Sci Rep. 2023 Dec 14;13(1):22268. doi: 10.1038/s41598-023-48886-9.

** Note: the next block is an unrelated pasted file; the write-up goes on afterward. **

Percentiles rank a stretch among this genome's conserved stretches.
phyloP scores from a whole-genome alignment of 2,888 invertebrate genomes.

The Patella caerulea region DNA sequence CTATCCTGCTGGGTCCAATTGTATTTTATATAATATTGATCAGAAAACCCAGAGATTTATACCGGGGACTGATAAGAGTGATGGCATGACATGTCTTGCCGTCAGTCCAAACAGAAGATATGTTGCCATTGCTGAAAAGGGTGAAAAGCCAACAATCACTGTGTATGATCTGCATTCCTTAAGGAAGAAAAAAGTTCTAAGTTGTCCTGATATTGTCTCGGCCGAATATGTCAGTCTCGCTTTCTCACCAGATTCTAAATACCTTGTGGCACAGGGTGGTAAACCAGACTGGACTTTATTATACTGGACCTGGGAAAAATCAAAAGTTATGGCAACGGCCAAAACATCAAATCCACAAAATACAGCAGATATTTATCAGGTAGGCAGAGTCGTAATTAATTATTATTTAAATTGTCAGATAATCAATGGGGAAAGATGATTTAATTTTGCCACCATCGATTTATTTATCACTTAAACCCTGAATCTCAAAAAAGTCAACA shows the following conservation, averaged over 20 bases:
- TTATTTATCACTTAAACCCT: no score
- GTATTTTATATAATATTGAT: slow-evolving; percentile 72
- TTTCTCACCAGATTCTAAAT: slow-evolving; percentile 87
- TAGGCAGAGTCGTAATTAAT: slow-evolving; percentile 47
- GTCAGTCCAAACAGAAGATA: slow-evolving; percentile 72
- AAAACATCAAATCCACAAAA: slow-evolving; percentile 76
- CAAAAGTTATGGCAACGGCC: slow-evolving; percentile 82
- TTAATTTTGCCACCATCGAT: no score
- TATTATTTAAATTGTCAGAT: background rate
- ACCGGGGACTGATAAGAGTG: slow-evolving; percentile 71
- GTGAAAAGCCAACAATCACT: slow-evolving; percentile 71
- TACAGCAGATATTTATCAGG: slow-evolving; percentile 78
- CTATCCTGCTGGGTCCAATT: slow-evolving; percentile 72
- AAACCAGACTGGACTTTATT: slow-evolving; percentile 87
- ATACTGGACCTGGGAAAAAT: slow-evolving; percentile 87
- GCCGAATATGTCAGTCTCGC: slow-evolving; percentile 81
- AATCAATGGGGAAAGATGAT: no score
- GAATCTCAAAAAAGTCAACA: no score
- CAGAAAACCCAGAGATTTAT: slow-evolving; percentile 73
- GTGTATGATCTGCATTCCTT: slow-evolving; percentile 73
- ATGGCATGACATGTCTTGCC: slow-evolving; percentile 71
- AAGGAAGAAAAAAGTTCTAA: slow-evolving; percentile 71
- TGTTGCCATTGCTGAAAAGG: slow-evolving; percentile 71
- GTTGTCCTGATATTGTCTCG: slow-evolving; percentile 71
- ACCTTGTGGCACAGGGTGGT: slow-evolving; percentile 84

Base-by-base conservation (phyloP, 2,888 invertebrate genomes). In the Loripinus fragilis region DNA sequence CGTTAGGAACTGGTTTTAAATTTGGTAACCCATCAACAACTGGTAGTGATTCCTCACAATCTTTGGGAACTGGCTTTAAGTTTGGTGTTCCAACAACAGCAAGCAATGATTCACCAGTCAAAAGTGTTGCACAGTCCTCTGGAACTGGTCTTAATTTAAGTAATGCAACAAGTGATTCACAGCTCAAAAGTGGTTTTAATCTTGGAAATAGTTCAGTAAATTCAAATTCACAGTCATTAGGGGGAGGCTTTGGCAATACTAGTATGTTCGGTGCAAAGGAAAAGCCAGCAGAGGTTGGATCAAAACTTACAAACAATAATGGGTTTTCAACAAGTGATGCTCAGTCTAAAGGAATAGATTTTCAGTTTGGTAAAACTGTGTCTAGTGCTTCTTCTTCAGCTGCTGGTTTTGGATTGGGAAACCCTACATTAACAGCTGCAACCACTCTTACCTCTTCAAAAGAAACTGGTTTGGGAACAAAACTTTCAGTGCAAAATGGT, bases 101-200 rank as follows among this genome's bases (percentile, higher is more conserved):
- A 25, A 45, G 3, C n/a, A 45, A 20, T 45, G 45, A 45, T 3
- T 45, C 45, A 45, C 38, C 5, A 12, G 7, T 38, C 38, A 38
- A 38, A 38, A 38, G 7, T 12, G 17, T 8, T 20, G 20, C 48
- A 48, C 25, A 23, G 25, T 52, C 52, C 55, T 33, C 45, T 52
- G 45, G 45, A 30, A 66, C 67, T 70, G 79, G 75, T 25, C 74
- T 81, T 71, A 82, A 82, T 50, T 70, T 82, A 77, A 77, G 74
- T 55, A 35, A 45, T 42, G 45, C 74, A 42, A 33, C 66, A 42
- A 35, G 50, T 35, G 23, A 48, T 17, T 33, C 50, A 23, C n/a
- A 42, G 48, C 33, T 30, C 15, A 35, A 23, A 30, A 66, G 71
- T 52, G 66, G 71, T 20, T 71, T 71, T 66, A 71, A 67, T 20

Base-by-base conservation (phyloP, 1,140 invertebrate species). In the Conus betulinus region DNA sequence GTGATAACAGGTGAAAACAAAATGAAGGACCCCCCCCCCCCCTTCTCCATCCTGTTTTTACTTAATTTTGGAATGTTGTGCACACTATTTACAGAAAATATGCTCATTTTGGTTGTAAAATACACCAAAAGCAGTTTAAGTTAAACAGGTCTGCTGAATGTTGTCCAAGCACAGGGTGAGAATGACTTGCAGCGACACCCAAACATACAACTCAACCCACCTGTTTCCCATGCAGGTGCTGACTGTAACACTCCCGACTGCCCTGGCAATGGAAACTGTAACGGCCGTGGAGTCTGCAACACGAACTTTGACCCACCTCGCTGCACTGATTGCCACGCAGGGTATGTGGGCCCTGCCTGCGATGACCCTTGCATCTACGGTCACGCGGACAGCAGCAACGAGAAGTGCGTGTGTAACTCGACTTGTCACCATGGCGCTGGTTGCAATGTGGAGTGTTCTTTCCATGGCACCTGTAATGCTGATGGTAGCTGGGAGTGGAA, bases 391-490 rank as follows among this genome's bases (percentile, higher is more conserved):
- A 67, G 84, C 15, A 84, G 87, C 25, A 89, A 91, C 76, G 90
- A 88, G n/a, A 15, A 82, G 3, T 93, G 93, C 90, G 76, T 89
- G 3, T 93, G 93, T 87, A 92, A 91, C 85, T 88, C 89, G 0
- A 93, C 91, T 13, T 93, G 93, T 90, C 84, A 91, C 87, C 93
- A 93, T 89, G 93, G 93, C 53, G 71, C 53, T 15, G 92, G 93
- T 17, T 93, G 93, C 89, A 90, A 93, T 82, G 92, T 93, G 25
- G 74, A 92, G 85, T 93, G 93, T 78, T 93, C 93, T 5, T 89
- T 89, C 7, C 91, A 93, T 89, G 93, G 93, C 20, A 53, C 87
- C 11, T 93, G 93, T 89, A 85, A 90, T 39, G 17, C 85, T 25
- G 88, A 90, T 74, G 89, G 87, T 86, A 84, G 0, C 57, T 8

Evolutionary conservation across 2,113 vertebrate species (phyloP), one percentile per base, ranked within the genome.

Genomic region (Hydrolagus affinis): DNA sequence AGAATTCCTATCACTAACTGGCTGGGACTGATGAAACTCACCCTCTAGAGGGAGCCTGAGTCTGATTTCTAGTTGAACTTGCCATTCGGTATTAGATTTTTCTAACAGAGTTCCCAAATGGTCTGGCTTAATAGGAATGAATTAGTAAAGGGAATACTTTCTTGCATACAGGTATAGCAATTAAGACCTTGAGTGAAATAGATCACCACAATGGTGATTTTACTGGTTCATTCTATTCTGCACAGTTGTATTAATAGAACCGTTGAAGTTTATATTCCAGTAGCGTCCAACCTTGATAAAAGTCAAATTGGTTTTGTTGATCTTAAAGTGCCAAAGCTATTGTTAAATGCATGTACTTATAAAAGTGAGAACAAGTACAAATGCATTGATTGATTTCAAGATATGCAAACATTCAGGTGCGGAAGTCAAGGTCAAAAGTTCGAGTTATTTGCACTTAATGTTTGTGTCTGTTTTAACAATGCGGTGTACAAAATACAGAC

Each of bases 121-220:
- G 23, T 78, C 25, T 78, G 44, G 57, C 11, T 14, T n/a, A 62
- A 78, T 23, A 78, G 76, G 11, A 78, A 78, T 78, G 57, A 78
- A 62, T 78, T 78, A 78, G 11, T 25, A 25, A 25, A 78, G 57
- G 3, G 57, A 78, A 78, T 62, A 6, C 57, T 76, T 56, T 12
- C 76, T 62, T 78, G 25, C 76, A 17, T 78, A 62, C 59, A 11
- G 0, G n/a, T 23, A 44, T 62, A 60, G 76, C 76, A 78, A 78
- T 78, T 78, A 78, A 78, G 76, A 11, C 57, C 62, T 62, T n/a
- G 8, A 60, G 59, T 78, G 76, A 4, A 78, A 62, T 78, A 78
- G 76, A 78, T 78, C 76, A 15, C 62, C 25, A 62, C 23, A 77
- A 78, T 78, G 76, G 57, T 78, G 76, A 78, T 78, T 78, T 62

Amyloid proteins are often associated with the onset of diseases, including Alzheimer’s, Parkinson’s and many others. However, there is a wide class of functional amyloids that are involved in physiological functions, e.g., formation of microbial biofilms or storage of hormones. Recent studies showed that an amyloid fibril could affect the aggregation of another protein, even from a different species. This may result in amplification or attenuation of the aggregation process. Insight into amyloid cross-interactions may be crucial for better understanding of amyloid diseases and the potential influence of microbial amyloids on human proteins. However, due to the demanding nature of the needed experiments, knowledge of such interactions is still limited. Here, we present PACT (Prediction of Amyloid Cross-interaction by Threading) – the computational method for the prediction of amyloid cross-interactions. The method is based on modeling of a heterogeneous fibril formed by two amyloidogenic peptides. The resulting structure is assessed by the structural statistical potential that approximates its plausibility and energetic stability. PACT was developed and first evaluated mostly on data collected in the AmyloGraph database of interacting amyloids and achieved high values of Area Under ROC (AUC=0.88) and F1 (0.82). Then, we applied our method to study the interactions of CsgA – a bacterial biofilm protein that was not used in our in-reference datasets, which is expressed in several bacterial species that inhabit the human intestines – with two human proteins. The study included alpha-synuclein, a human protein that is involved in Parkinson’s disease, and human islet amyloid polypeptide (hIAPP), which is involved in type 2 diabetes. In both cases, PACT predicted the appearance of cross-interactions. Importantly, the method indicated specific regions of the proteins, which were shown to play a central role in both interactions. We experimentally confirmed the novel results of the indicated CsgA fragments interacting with hIAPP based on the kinetic characteristics obtained with the ThT assay. PACT opens the possibility of high-throughput studies of amyloid interactions. Importantly, it can work with fairly long protein fragments, and as a purely physicochemical approach, it relies very little on scarce training data. The tool is available as a web server at https://pact.e-science.pl/pact/ . The local version can be downloaded from https://github.com/KubaWojciechowski/PACT .